If inflation is not dead but instead retreating into temporary dormancy, how is the Fed likely to respond if inflation either remains above target or even begins to re-accelerate in 12-18 months? The Fed’s credibility is already at stake in a way it hasn’t been in decades. Both bond and equity markets are convinced the Fed will lower rates sooner than they have signalled. What are the implications if markets are wrong about the Fed’s conviction either to fight inflation or its ability to lower rates as expected if inflation begins to rise again at some point?

Two years ago, most professional investors would have said with high certainty that central banks would not bring policy rates to 5% and that the economy could never sustain those levels even if it did. Today, inflation expectations for the next five years remain grounded at ~2.2%. In other words, the market still expects inflation to revert to long-term averages in the future. While this is certainly possible, we wouldn’t want to own a portfolio that only makes sense if the consensus view proves to be correct.

Managing risk means being able to generate reasonable outcomes in a variety of environments. We think a future where inflation is more persistent than current expectations suggest is still a scenario worth contemplating.


There’s an old Wallstreet adage, “Don’t fight the Fed”. It means investors shouldn’t bet against the direction of monetary policy or the Fed’s resolve to slow down or speed up the economy and by extension, to impact asset prices. So far in 2023, investors have successfully fought the Fed as equity markets have rallied in the face of tightening monetary policy.

Historical precedent shows it’s not unusual for stocks to rise during central bank hiking cycles or even to rise temporarily after the Fed pauses. But the higher rates go and the longer they stay high, the more gravity the saying typically holds.

There is no rule which says the future will unfold like the past, but when investors are stretching for return in risky securities as the Fed is draining liquidity from financial markets, they run the risk of discovering it may not be too dissimilar to picking up pennies in front of a steamroller. We believe prudence and margin of safety remain effective prescriptions amidst the uncertainty of Fed tightening.


Luckily, long-term investors don’t have to make a binary choice between owning a seemingly expensive stock market or sitting on the sidelines in concern over a looming recession that may not even come.

The reason is that the current ‘market’ is about as far from a monolithic construct as it has been in decades. When we look beyond highly valued mega-caps that have been driving global stock returns in 2023, there is a diverse array of opportunity. There are industries that have already experienced rolling recessions, and attractive valuation multiples in boring businesses that are far from the limelight. For value-conscious investors, this offers a uniquely attractive alternative.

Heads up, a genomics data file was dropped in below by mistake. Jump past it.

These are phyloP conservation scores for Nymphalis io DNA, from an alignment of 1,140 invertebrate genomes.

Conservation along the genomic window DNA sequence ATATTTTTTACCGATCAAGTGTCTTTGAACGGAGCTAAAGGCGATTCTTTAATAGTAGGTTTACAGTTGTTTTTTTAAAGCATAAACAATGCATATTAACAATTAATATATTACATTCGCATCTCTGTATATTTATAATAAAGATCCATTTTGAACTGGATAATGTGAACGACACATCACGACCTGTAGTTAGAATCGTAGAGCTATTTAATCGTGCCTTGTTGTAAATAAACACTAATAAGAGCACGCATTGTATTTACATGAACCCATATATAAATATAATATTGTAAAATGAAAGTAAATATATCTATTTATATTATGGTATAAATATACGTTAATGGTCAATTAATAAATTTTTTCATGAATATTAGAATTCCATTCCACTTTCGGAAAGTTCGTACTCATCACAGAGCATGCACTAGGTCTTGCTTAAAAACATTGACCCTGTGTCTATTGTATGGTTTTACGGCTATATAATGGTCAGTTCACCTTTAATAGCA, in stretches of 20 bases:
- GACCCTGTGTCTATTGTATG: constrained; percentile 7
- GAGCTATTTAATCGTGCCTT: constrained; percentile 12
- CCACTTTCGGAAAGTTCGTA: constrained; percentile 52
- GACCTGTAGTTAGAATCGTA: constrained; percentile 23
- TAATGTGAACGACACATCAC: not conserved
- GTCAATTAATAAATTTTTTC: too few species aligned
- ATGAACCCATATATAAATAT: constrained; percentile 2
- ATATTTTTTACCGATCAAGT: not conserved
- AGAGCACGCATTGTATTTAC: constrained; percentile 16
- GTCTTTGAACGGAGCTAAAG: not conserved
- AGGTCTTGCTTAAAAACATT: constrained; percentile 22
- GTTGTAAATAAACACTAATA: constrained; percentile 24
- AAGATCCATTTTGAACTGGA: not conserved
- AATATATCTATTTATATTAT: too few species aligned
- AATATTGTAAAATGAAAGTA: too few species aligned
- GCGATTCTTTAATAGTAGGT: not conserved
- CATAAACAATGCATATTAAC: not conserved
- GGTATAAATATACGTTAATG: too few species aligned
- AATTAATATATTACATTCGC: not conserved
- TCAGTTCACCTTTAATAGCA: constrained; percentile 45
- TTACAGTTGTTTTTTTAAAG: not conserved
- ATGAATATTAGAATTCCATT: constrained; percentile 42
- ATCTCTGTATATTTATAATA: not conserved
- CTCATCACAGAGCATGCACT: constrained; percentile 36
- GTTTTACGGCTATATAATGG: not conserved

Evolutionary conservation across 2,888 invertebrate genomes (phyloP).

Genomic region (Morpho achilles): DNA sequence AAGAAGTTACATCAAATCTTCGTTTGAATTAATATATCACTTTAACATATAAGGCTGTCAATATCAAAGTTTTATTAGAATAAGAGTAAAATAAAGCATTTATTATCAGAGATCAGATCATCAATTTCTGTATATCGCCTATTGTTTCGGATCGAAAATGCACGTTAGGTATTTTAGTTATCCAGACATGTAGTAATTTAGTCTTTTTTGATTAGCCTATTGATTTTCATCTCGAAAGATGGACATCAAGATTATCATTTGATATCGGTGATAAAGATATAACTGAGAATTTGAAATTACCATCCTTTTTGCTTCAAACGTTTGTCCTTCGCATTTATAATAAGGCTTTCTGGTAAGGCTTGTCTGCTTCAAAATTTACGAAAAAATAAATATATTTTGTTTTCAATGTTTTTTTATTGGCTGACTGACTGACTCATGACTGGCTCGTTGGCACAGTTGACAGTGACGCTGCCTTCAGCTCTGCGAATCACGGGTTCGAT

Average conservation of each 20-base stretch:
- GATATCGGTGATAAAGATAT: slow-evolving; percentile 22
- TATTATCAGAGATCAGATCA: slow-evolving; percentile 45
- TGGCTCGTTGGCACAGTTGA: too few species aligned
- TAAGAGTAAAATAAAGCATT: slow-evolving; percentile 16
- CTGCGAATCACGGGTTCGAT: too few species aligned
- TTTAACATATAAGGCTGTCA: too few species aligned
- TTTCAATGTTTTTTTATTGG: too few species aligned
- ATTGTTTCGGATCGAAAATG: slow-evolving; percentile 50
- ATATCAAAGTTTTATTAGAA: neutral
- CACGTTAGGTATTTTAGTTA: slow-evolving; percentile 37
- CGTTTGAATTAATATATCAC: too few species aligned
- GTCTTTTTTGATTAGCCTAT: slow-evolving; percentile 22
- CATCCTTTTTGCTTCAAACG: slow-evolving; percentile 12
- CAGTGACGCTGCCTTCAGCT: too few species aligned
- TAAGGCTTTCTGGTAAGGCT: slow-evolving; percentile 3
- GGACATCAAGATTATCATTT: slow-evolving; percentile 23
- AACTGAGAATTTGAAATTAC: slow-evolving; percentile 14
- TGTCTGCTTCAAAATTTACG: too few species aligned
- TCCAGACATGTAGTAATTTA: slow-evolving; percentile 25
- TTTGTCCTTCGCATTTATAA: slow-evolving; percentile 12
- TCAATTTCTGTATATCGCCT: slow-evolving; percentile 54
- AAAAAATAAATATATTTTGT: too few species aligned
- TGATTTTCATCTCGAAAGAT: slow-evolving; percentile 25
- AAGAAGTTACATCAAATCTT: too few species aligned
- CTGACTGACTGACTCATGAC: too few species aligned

The wide distribution of opportunity is captured well in the below chart. While the P/E of the median stock in the S&P 500 (represented by the green line in the chart below) is at an unexceptional level relative to history, the width of the grey channel highlights an extreme between the valuations of low P/E stocks and high P/E stocks.

Source: Compustat, FactSet, Standard & Poor’s, J.P. Morgan Asset Management

High P/E stocks, as represented by the 80th percentile of stocks in the S&P 500, trade at >27x P/E currently, while the 20th percentile of S&P 500 stocks trade at just ~11x earnings. Historically the spread between the two contingents has averaged 11.7x. Today it is 17.3x. Very rarely have low P/E stocks been so cheap relative to high P/E stocks. For value conscious investors, we think this highlights an unusually attractive opportunity set.


Our strategies remain diversified by sector and economic sensitivity. We continue to expect reasonable outcomes under a variety of economic conditions. Canadian, international, and small cap stocks have been unloved areas of the global marketplace over the prior decade, and both look historically cheap relative to the US market. We believe this will be a tailwind in coming years.

Valuations in our strategies are reasonable. We continue to prefer equity financed balance sheets that can contend with higher interest rates and businesses that continue to grow their earnings over time. These factors offer a potent formula to get on base consistently. Our equities remain complemented by our fixed income strategy which owns high-quality credits offering competitive yields. In contrast, numerous areas of the market reflect extreme valuations, high expectations, and broad-based speculation.

In the current market, many investors appear to be swinging too hard for the fences. Given the uncertainty of outcomes for the economy and inflation, we think staying focused on pitches we know we can hit and getting on base consistently looks increasingly like a winning strategy.


As a reminder, we recently launched the QV Money Market Fund. In an environment where banks continue to pay very little on your savings, QV’s Money Market Fund provides a secure and reliable way to generate income on your savings and surplus funds. To learn more, please see here or get in touch with your investment counsellor.

All views and projections are the expressed opinion of QV Investors Inc. and are subject to change without notice. This Update is provided for informational purposes only. QV Investors takes no legal responsibility from any losses resulting from investment decisions based on the content of this Update.


Mathew Hermary | Chief Investment Officer

Mathew oversees QV’s investment strategies and makes portfolio decisions for the global equity strategy.